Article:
THE U,S Drug Enforcement Agency (DEA) investigation of one of Panama’s most economically powerful families began seven years ago and has culminated in the arrest and planned extradition to the US of one of its key members and exposure of links to an international network of drug trafficking and money-laundering.
The Waked family led by Abdul Waked and Nidal Waked, was named on Thursday May 5 by the U.S. Department of the Treasury and the DEA and U.S. authorities placed nine people and 68 companies on the Clinton list, calling the operation the Waked Money Laundering Organization.
According to US authorities, the family used its businesses to launder money for drug traffickers by using false invoicing and other methods. The U.S. has frozen the family's assets in that country through the Office of Foreign Asset Control (OFAC).
The family controls Latin America's largest duty-free chain and imports some of the most prestigious luxury brands in the world.
Its holdings in Panama include Soho Mall, Millennium Plaza, Hometeck and recently purchased Felix B. Maduro, as well as estate projects. Also included on the list is Balboa Bank, where Nidal Waked is treasurer. He was arrested in Colombia Wednesday and is facing extradition to the United States.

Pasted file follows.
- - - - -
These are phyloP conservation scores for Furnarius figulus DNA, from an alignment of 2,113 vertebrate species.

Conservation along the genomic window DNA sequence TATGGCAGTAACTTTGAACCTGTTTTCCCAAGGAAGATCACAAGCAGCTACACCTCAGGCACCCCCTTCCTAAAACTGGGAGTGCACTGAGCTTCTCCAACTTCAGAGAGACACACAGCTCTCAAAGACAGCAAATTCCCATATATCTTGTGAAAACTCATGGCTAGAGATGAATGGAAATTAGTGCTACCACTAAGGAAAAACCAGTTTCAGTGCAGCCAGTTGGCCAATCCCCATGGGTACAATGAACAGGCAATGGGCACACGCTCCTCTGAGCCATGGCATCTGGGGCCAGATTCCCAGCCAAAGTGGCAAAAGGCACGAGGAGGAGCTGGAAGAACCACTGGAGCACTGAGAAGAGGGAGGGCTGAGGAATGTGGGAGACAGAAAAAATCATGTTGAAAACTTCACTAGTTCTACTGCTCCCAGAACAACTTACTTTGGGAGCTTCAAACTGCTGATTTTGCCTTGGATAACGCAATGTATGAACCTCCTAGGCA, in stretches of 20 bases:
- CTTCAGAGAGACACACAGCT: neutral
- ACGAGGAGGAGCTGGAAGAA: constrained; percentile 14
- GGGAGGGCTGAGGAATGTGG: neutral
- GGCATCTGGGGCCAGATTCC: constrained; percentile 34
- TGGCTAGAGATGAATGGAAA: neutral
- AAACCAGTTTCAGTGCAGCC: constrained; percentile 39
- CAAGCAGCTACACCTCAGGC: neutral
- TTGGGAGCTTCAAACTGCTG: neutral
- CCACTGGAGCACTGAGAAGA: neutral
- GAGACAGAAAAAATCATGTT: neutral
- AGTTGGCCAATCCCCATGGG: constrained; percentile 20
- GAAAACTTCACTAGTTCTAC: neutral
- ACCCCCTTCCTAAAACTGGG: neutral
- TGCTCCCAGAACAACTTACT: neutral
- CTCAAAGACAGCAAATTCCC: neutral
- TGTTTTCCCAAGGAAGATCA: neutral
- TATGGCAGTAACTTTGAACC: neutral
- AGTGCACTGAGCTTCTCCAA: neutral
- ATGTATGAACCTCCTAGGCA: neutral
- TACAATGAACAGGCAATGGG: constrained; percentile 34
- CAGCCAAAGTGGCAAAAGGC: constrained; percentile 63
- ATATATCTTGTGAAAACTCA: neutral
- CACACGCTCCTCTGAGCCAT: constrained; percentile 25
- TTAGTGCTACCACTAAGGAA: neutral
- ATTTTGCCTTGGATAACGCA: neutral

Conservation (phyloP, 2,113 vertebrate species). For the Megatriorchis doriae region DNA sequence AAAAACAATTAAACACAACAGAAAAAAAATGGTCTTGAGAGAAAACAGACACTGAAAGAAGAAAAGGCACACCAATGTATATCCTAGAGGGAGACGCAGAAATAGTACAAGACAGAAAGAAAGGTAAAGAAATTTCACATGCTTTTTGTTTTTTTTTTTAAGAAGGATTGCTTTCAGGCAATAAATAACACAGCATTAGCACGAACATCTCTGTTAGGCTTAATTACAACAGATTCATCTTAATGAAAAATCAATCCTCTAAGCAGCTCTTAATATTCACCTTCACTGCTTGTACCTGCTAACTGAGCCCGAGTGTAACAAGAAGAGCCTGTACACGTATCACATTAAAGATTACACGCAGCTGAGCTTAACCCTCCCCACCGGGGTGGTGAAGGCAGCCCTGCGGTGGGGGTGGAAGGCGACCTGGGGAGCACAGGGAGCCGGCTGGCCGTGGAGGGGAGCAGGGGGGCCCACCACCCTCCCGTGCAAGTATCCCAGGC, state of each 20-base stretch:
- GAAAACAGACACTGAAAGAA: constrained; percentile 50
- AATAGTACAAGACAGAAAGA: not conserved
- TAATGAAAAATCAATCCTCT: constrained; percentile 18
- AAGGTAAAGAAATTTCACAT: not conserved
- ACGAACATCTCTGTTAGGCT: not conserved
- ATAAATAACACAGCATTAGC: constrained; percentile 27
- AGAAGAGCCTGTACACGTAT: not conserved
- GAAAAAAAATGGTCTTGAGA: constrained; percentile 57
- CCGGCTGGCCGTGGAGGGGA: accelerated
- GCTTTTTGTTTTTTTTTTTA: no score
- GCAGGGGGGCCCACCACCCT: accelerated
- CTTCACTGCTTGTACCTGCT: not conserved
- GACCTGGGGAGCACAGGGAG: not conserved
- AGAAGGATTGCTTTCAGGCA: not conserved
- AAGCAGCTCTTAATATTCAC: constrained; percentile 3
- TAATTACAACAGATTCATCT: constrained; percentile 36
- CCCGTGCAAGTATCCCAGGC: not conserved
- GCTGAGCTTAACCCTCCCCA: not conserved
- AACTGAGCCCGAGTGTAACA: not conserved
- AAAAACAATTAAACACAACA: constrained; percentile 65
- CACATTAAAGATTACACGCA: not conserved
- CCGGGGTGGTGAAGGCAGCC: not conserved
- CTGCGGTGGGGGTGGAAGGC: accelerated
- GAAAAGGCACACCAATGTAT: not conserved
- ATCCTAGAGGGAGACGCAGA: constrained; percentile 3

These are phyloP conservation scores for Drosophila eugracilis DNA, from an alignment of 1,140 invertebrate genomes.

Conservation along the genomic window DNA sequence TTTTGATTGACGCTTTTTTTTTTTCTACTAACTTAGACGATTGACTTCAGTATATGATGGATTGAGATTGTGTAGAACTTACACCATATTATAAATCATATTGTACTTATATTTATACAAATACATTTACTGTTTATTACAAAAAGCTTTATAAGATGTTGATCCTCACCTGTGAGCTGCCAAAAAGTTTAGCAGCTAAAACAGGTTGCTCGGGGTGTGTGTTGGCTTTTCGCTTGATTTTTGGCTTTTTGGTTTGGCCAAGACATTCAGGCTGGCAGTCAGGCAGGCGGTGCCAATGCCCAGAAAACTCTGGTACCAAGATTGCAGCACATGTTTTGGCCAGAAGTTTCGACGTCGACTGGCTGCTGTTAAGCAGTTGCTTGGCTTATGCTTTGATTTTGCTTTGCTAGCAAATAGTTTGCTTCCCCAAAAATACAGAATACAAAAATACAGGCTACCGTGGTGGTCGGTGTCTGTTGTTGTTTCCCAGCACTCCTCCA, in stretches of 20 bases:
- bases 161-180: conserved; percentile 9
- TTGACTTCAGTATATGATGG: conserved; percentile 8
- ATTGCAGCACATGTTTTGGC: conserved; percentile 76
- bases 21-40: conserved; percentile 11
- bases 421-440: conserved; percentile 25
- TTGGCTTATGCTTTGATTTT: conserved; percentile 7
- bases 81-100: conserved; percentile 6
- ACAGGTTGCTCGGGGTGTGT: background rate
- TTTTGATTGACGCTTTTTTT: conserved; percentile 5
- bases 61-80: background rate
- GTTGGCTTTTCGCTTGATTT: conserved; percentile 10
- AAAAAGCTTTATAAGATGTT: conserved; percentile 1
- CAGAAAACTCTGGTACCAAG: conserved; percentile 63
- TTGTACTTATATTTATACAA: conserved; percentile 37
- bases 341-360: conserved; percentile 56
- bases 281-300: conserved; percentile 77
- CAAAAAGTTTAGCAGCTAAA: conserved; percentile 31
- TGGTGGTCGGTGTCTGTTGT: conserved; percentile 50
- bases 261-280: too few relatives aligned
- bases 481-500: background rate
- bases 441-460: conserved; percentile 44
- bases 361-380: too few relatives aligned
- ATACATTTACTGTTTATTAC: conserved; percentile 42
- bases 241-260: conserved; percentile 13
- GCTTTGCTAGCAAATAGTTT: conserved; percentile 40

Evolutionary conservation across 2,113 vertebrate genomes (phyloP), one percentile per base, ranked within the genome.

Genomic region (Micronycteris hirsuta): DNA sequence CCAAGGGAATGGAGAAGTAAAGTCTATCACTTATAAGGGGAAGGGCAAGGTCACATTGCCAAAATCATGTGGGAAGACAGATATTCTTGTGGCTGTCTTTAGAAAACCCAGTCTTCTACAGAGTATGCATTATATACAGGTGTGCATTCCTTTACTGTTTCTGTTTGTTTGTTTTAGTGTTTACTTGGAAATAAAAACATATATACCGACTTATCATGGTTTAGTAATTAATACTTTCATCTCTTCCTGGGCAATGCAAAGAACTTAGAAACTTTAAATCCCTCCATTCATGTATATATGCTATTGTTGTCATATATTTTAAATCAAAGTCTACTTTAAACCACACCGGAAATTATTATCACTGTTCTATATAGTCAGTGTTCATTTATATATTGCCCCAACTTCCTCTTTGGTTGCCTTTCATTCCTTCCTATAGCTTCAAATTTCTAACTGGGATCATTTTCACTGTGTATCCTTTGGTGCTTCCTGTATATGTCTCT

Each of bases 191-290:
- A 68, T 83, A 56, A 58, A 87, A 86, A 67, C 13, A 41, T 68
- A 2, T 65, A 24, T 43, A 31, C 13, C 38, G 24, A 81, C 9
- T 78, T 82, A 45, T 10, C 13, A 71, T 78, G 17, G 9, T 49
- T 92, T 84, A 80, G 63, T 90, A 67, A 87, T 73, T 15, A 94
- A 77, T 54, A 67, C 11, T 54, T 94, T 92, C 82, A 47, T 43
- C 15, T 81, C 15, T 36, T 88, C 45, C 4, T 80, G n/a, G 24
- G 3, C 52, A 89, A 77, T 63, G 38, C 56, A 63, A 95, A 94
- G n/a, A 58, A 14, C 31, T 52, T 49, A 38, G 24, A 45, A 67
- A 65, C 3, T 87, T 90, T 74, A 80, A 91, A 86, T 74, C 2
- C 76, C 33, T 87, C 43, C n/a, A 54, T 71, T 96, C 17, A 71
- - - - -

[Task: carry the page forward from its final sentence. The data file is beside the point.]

Tocumen International Airport Manager Joseph Fidanque III reported on Thursday that he has requested the resignation of José Frade from the board of directors of the terminal. He represented Waked.
U.S. Embassy senior official Kevin O'Reilly met Thursday with officials from Panama’s Public Ministry, including Attorney General Kenia Porcell.
The Waked family controls about 100 duty free stores at airports, border crossings and ports, and has 133 retail stores across Latin America reports La Prensa. It also owns La Estrella and El Siglo.
The other individuals named by the U.S. government were Abu Dawud, and Ali, Gazy and Jalal Waked Hatum, the last three being brothers of Nidal Waked. Also named was Mohamed Abdo Waked Darwich (aka Hamudi Waked), the son of Abdul Waked.
The other two people named were Norman Douglas Castro Montoto and Lucía Touzard Romo, who were part of the organization.
Official sources in Colombia said that the arrest was made by a special command unit of the police anti-narcotics squad, together with the DEA reports La Prensa.
According to Colombian newspaper El Tiempo, the investigation dates back to 2009 when the DEA and the Treasury Department began working with their Colombian counterparts to clarify movements of money from members of the Waked family.
Last year, Guatemalan authorities ordered the closure of 10 duty free shops linked to the family for customs fraud.